Laura Blaker to lead Diabetes walk 5.6
By DAVID GREEN
When Laura (Flint) Blaker of Morenci learned she had a problem with diabetes, she thought she could take care of the problem on her own.
That was a mistake.
“It was probably six months before I went to class,” Laura said. “I tried to do it on my own. But what I was doing wasn’t best for me.”
She thought she had it figured out—she thought that diet food would make a difference—but she eventually learned that her condition wasn’t improving at all.
Why the hesitation to get help?
“I thought they would come down hard on me and make fun of my diet,” Laura said.
She was wrong. She got just the help she needed from the nurse leading the class.
“My sugar started coming down really fast,” she said.
Since starting the class eight months ago, she exercises regularly, she has blood sugar level is down inside the normal range and she’s lost 60 pounds—so far.
Due to Laura’s success with the class and her enthusiasm for diabetes education, she was chosen to serve as the honorary chairperson of the 2009 Walk For Diabetes May 16 in Tecumseh.
“We’re thrilled to have her serve as our honorary chairperson,” said Terri Kowalski, director of diabetes and nutrition education for ProMedica Health Systems. “It takes a special kind of person to serve in that position.”
Diabetes was no stranger in Laura’s family.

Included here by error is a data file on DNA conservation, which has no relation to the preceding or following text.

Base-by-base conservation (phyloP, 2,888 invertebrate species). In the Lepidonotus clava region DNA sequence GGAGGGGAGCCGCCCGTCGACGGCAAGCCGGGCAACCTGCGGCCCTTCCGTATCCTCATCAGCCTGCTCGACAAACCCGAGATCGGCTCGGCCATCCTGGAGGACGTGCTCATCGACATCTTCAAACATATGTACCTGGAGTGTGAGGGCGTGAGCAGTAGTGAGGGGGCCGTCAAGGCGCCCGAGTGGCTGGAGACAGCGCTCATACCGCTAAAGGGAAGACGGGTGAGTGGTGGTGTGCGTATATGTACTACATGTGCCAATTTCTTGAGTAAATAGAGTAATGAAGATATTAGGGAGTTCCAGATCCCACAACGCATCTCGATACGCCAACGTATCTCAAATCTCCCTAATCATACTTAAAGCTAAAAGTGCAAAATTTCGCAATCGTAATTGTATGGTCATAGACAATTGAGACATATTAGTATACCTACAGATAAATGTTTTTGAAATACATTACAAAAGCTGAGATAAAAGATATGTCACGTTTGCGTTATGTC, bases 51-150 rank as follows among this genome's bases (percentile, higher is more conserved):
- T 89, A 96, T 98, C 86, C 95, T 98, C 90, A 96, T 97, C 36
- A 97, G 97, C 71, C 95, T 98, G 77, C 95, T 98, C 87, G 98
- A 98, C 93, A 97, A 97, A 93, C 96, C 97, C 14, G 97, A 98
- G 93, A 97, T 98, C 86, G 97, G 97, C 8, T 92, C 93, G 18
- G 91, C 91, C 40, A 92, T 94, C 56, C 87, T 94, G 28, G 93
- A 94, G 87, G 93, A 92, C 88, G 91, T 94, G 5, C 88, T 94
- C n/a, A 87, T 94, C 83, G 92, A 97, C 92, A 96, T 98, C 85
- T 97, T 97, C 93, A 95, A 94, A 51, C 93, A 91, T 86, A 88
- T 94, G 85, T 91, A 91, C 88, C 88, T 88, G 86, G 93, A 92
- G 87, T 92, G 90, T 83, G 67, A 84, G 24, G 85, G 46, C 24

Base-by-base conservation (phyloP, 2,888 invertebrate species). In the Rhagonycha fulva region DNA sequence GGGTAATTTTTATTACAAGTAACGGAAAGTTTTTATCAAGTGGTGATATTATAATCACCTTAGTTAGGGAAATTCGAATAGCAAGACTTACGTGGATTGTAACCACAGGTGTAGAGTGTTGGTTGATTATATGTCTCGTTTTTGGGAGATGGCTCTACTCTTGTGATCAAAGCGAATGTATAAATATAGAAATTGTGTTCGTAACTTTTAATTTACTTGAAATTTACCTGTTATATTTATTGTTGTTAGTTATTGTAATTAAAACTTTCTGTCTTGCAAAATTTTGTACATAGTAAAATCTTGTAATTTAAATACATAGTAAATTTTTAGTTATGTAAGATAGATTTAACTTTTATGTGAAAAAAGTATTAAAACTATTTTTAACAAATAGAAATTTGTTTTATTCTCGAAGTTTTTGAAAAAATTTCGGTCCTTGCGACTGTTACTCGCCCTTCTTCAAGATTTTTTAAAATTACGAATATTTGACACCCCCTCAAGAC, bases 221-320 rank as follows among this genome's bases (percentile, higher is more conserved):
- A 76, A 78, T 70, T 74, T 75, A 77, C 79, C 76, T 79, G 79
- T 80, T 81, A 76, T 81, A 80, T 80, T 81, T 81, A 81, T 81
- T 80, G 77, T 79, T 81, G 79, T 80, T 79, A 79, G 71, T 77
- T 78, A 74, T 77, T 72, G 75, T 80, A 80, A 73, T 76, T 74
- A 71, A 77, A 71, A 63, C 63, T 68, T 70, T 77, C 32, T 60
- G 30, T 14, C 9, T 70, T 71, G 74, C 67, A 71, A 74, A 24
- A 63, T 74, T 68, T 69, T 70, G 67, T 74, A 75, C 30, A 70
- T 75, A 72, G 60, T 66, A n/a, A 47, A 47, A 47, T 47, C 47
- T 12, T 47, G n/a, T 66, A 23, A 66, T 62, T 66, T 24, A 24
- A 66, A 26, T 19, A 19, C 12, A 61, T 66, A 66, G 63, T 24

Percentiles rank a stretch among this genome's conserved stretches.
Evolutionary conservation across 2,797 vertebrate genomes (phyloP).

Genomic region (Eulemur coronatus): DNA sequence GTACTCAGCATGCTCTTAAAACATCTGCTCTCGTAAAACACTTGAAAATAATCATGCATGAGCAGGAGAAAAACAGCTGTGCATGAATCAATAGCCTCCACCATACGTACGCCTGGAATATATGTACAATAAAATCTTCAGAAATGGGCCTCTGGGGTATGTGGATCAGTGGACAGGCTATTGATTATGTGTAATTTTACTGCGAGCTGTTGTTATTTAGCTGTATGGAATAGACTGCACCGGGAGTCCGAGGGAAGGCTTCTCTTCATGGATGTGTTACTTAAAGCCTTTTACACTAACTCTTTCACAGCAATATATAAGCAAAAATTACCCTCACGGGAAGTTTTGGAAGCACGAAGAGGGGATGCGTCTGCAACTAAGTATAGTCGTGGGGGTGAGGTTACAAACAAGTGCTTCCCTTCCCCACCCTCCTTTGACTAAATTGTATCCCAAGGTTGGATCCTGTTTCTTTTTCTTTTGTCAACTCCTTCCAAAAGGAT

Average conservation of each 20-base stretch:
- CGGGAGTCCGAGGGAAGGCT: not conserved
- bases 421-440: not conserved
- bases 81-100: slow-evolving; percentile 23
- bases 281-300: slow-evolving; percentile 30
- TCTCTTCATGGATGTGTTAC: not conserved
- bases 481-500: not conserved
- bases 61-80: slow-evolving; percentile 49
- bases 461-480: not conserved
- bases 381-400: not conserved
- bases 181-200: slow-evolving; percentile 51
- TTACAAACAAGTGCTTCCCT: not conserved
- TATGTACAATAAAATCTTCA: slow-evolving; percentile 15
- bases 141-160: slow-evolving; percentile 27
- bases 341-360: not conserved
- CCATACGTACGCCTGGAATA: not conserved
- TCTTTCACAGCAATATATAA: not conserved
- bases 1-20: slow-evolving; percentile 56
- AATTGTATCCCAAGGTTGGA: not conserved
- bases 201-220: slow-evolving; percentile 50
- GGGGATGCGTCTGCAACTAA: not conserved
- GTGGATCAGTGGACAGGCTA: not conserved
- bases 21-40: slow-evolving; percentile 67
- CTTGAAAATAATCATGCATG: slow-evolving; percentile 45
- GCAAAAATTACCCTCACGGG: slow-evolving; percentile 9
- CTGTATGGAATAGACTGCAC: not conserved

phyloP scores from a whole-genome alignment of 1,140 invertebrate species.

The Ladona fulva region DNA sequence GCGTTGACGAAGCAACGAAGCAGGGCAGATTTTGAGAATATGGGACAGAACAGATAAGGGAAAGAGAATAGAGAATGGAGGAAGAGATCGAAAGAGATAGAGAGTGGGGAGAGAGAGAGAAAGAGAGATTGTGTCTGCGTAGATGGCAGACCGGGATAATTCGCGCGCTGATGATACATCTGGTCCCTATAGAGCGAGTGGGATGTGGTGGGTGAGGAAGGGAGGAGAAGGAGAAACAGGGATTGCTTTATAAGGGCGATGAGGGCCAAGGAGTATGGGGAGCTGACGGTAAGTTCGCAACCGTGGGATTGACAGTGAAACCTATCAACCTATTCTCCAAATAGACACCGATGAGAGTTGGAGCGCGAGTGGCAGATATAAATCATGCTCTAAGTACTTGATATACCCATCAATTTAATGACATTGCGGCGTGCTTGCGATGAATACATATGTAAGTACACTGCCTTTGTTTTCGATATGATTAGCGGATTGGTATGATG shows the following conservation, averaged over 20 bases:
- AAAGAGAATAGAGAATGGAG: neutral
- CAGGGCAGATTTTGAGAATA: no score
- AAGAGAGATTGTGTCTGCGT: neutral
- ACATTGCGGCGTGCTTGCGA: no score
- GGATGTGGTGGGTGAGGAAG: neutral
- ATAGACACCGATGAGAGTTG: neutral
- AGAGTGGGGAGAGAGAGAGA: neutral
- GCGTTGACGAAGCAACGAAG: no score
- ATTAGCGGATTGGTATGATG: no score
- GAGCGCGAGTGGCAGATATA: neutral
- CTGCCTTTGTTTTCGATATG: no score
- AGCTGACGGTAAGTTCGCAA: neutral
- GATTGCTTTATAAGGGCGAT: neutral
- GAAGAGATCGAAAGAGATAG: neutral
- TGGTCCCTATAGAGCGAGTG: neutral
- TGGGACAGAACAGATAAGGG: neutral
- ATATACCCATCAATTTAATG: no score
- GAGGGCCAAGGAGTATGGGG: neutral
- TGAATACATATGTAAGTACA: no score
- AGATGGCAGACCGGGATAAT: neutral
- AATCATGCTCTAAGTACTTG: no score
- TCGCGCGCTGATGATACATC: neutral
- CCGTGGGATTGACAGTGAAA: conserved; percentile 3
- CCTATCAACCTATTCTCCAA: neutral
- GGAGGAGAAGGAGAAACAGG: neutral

“I grew up watching my mother, grandmother and aunt struggle with diabetes daily until they all eventually passed away from complications of this awful disease,” Laura wrote in a biographical essay for the diabetes walk brochure.
A family history of diabetes places a person in a high-risk group, but lifestyle factors can also bring on the disease. Lacking in exercise and overweight, Laura was hit by a double whammy.
“I think mine was both,” she said. “I probably had it for years without knowing it.”
She found out about it one night when she became very ill and was taken to the emergency room.
“The first thing they did was test my blood,” she said.
She was soon taking two medications to help control the disease. That’s when she thought she could handle it at home, but failed.
Diabetes education classes at Herrick Medical Center made all the difference for her. She learned to read food labels, she learned the importance of regular exercise and she learned a lot about proper diet. She also received a lot of positive encouragement along the way.
“There are horrible complications with diabetes. I’m living proof of that,” Laura said. “I wish my mother would have been able to receive the same education that I have.”
Walk for Diabetes
Laura Blaker will lead the way on the 5K walk through Tecumseh May 16. Although a few participants might not choose to go the entire route, it won’t be any big chore for Laura. She now walks up to six miles a day with her exercise routine.
Walkers pay $15 to participate in the fund raiser and families pay $20.
“What’s special about this fund raiser is that it’s for the local community,” said Terri Kowalski. One hundred percent of the proceeds go for patient scholarships.”
Not all participants in the diabetes education programs are able to pay, she said.
“The scholarships are there so no person who needs help goes unserved,” Kowalski said.
The walk goes through downtown Tecumseh and also along the river. Strollers aren’t recommended because of the unpaved park trail.
Donations can be made for those who aren’t able to participate in the walk.
The walk is planned on the same day as the community’s Promenade event.
For more information about the walk, call Brian Stella at 517/424-3399.
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